12. 12. <ul><li>Major functions of systems: </li></ul><ul><li>Scheduling, purchasing, shipping, receiving, engineering, operations </li></ul><ul><li>Major application systems: </li></ul><ul><li>Materials resource planning systems, purchase order control systems, engineering systems, quality control systems </li></ul>Essentials of Management Information Systems Chapter 2 Information Systems in the Enterprise Manufacturing and Production Systems SYSTEMS FROM A FUNCTIONAL PERSPECTIVE
    13. 13. <ul><li>Major functions of systems: </li></ul><ul><li>Personnel records, benefits, compensation, labor relations, training </li></ul><ul><li>Major application systems: </li></ul><ul><li>Payroll, employee records, benefit systems, career path systems, personnel training systems </li></ul>Essentials of Management Information Systems Chapter 2 Information Systems in the Enterprise SYSTEMS FROM A FUNCTIONAL PERSPECTIVE Human Resource Systems
    14. 14. Essentials of Management Information Systems Chapter 2 Information Systems in the Enterprise Human Resource Systems SYSTEMS FROM A FUNCTIONAL PERSPECTIVE Figure 2-11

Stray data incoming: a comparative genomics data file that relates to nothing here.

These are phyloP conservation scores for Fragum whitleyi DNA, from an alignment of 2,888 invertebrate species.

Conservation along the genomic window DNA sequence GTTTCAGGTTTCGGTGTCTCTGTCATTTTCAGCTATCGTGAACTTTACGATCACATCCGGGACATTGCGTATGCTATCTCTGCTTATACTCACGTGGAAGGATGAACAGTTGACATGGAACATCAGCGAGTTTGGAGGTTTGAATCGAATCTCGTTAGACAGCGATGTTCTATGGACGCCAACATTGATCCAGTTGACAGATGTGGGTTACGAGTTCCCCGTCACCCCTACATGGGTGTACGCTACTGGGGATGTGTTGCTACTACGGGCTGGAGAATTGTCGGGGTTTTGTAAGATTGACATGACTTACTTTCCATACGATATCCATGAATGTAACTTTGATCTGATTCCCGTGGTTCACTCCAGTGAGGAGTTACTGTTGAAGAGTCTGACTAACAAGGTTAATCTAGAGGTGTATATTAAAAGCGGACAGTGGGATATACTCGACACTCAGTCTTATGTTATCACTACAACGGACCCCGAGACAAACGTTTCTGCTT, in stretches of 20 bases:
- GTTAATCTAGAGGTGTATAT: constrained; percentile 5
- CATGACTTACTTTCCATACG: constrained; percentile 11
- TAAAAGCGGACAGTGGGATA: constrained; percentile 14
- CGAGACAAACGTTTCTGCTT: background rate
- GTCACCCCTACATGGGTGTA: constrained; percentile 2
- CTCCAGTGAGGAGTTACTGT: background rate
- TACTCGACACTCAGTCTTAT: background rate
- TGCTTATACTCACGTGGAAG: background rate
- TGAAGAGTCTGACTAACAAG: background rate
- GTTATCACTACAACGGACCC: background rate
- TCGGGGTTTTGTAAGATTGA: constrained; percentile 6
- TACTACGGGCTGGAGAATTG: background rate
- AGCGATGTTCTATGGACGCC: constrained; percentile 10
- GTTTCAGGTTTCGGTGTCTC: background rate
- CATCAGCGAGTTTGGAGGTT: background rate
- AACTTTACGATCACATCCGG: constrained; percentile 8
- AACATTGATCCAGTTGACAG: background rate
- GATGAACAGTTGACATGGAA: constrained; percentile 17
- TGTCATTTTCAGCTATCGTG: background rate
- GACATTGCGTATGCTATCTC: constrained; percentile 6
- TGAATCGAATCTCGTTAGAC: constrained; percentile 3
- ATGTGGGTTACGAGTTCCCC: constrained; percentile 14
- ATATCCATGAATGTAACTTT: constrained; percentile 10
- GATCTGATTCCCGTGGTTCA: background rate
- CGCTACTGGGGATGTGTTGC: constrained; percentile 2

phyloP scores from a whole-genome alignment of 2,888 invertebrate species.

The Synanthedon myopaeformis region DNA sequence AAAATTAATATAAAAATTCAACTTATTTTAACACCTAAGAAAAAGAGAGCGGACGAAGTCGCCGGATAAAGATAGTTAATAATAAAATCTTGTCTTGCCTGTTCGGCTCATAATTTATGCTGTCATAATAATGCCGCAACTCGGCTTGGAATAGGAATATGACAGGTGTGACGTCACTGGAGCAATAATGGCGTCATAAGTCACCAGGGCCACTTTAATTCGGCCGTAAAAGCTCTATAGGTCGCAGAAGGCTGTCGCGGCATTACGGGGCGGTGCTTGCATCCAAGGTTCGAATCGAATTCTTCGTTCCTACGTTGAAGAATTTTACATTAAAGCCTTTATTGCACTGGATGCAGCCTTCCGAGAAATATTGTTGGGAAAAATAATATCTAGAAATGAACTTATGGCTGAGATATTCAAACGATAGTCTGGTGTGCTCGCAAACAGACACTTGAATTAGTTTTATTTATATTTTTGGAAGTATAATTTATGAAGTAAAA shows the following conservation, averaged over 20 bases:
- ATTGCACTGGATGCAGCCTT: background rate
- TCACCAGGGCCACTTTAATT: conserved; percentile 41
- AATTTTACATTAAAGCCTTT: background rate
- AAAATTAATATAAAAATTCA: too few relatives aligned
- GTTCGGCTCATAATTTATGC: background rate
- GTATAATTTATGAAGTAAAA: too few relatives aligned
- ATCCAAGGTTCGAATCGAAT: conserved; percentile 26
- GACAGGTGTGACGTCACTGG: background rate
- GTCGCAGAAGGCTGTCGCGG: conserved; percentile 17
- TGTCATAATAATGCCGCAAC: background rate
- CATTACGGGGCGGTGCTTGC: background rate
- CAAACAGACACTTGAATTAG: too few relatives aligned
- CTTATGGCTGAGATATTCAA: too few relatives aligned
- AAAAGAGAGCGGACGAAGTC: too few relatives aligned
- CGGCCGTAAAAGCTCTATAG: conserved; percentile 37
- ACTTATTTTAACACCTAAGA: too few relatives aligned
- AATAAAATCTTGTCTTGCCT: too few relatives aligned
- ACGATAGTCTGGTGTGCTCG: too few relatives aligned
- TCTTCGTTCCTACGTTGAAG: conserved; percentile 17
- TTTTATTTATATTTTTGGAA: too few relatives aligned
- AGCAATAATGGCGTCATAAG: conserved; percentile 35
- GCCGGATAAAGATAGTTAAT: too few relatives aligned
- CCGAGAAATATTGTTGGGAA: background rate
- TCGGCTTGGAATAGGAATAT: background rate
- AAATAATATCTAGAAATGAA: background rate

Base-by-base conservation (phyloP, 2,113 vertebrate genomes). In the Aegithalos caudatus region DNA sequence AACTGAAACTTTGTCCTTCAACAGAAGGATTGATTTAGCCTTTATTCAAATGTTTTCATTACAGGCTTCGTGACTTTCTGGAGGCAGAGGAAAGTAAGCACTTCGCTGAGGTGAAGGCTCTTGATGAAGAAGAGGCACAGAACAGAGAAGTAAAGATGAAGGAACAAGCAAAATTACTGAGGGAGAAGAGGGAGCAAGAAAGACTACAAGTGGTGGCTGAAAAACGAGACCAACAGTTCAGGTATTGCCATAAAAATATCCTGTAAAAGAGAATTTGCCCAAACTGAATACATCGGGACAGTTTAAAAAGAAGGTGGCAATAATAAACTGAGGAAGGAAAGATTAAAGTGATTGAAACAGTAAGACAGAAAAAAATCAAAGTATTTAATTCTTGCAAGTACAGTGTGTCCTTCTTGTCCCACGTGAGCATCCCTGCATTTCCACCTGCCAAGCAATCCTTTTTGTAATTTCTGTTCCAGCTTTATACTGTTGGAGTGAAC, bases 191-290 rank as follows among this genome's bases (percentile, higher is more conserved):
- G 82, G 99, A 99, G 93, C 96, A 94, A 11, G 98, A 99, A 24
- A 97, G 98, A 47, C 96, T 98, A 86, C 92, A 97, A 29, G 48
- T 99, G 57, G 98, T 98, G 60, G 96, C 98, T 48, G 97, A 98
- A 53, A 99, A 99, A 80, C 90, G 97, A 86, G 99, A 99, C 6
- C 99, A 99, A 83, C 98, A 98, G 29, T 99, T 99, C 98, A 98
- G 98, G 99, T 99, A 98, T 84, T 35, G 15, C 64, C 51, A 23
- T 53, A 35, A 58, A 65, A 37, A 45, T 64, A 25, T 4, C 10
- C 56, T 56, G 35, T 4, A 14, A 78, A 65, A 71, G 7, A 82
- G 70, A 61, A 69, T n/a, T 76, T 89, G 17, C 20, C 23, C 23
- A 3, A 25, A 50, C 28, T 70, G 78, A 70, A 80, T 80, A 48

15. 15. Essentials of Management Information Systems Chapter 2 Information Systems in the Enterprise Payroll TPS KEY SYSTEM APPLICATIONS IN THE ORGANIZATION Figure 2-3
    16. 16. System Example: Payroll System (TPS)
    17. 17. Essentials of Management Information Systems Chapter 2 Information Systems in the Enterprise Overview of Inventory Systems SYSTEMS FROM A FUNCTIONAL PERSPECTIVE Figure 2-10
    18. 18. Management Information System (MIS) <ul><li>Management Information System (MIS) </li></ul><ul><ul><li>An MIS provides managers with information and support for effective decision making, and provides feedback on daily operations. </li></ul></ul><ul><ul><li>MIS provides information to the users in the form of reports </li></ul></ul><ul><ul><li>Output, or reports, are usually generated through accumulation of transaction processing data. </li></ul></ul><ul><ul><li>MIS is an integrated collection of subsystems, which are typically organized along functional lines within an organization. </li></ul></ul>
    19. 19. <ul><li>Management Information System (MIS): </li></ul><ul><li>Management level </li></ul><ul><li>Inputs: High volume data </li></ul><ul><li>Processing : Simple models </li></ul><ul><li>Outputs: Summary reports </li></ul><ul><li>Users: Middle managers </li></ul><ul><li>Example: Annual budgeting </li></ul>Essentials of Management Information Systems Chapter 2 Information Systems in the Enterprise KEY SYSTEM APPLICATIONS IN THE ORGANIZATION
    20. 20. <ul><li>Structured and semi-structured decisions </li></ul><ul><li>Report control oriented </li></ul><ul><li>Past and present data </li></ul><ul><li>Internal orientation </li></ul><ul><li>Lengthy design process </li></ul>Essentials of Management Information Systems Chapter 2 Information Systems in the Enterprise KEY SYSTEM APPLICATIONS IN THE ORGANIZATION Management Information System (MIS)